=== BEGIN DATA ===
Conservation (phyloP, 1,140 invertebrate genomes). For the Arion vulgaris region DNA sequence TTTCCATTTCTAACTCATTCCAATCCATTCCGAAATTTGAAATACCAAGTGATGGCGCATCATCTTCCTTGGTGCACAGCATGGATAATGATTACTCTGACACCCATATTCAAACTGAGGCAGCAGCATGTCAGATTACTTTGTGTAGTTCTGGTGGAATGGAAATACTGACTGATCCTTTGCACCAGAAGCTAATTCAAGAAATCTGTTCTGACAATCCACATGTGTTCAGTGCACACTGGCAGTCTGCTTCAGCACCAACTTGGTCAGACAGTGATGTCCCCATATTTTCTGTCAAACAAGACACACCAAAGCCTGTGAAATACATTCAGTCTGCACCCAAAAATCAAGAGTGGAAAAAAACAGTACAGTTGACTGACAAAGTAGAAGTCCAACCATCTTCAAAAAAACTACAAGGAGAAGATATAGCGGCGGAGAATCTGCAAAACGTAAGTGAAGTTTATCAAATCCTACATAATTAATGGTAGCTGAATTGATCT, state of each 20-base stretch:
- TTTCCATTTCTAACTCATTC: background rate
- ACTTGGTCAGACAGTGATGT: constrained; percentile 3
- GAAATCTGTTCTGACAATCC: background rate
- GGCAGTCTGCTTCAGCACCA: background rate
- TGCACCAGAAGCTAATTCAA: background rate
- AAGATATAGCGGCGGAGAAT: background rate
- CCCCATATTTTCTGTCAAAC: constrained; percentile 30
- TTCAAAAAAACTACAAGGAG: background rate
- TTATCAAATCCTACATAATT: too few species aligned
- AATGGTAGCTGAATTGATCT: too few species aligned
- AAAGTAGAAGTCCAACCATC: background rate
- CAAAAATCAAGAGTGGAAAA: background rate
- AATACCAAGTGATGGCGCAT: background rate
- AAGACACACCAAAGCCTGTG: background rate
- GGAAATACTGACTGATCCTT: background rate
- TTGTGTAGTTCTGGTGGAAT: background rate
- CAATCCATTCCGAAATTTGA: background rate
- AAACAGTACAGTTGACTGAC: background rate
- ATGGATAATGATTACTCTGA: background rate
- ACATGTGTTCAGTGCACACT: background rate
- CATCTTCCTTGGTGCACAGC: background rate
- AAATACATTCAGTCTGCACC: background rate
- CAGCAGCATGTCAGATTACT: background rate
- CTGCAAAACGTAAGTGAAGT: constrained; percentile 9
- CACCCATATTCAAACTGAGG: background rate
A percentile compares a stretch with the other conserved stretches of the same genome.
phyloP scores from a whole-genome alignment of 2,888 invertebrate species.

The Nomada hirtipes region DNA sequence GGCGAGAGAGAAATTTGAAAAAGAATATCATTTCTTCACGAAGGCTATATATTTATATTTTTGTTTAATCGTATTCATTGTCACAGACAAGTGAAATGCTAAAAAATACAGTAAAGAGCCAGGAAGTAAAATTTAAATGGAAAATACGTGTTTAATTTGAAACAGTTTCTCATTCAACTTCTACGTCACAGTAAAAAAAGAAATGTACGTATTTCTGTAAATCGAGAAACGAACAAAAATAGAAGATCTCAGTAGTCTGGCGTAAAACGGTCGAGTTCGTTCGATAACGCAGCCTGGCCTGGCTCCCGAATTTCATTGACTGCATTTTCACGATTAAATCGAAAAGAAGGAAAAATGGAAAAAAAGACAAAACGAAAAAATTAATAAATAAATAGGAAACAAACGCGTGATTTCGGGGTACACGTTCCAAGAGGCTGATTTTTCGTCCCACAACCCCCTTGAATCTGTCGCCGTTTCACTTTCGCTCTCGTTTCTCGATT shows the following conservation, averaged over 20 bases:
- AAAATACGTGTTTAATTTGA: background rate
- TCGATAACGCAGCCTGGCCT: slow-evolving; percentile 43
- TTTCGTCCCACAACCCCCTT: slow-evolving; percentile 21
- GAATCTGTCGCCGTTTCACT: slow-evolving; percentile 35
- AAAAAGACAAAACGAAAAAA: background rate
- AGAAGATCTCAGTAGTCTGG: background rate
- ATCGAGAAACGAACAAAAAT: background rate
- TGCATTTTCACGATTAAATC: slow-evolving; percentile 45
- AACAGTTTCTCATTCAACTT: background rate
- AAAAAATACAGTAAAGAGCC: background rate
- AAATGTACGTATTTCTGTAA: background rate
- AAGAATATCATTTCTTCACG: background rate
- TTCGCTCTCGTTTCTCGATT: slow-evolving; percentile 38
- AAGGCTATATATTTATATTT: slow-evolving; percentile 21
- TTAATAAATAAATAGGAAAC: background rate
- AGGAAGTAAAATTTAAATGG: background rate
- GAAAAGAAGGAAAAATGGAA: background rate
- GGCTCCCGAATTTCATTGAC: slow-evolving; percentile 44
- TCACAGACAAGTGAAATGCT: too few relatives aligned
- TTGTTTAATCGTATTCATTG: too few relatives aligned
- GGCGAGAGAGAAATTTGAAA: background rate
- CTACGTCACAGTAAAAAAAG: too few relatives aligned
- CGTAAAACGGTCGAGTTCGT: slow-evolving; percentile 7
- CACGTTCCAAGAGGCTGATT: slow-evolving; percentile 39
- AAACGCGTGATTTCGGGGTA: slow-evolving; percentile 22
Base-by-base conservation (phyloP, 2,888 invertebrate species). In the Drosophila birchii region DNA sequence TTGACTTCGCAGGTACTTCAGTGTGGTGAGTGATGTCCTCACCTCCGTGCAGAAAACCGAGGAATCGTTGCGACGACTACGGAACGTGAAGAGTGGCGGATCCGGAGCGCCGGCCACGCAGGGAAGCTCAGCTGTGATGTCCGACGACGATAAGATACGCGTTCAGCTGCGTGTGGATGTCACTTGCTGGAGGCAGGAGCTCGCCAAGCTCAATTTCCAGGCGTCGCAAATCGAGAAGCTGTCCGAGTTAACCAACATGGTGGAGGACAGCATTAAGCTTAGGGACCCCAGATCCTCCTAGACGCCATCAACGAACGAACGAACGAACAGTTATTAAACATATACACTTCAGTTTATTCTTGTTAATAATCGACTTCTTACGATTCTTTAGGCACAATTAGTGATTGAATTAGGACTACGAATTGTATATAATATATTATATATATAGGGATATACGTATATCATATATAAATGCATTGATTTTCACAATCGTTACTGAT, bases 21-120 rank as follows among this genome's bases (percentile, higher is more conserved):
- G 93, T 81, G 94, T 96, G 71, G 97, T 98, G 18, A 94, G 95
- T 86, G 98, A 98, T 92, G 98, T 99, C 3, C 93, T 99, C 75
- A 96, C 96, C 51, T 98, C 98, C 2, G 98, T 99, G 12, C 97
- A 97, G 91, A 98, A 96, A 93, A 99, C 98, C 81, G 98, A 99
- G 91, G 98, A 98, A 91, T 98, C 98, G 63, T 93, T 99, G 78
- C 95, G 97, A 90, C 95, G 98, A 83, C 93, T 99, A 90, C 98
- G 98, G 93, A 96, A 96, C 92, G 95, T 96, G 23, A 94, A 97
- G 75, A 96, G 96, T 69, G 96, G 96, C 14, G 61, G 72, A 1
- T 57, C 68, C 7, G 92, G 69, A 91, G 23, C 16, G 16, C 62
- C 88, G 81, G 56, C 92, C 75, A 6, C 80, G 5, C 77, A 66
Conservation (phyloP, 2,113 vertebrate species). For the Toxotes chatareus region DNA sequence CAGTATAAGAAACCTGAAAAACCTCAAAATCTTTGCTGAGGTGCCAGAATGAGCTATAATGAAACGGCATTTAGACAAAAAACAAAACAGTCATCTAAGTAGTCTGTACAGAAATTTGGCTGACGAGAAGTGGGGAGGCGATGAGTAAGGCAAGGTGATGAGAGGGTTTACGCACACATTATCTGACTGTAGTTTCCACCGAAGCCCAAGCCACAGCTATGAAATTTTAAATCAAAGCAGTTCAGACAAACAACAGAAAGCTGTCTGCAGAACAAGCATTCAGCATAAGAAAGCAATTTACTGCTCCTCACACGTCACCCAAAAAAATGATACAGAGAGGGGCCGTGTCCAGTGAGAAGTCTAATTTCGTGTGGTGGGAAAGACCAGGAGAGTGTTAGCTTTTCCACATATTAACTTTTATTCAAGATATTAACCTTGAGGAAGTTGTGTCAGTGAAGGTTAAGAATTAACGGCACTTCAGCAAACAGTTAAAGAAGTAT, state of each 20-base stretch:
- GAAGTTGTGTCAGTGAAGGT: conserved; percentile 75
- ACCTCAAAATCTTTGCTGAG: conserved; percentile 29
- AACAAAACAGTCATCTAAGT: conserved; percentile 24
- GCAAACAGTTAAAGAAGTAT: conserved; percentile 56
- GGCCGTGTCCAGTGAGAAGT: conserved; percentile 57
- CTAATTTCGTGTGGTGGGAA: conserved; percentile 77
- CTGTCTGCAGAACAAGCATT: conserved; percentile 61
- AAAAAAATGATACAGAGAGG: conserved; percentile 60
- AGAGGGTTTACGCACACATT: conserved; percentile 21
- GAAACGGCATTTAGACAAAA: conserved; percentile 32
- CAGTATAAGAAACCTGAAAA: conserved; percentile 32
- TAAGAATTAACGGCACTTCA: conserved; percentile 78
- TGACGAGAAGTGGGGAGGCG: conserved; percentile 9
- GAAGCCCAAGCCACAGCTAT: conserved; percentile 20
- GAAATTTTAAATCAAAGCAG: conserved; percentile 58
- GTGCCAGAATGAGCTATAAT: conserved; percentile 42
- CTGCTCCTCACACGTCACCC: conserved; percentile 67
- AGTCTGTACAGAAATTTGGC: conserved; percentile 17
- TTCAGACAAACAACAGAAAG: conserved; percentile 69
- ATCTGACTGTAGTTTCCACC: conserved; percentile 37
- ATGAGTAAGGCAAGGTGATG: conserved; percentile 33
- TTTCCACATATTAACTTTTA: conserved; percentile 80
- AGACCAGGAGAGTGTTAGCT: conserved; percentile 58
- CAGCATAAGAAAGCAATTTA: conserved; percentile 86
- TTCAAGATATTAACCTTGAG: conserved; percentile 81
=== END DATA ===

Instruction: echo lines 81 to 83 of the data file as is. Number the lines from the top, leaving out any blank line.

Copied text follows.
- GAAATTTTAAATCAAAGCAG: conserved; percentile 58
- GTGCCAGAATGAGCTATAAT: conserved; percentile 42
- CTGCTCCTCACACGTCACCC: conserved; percentile 67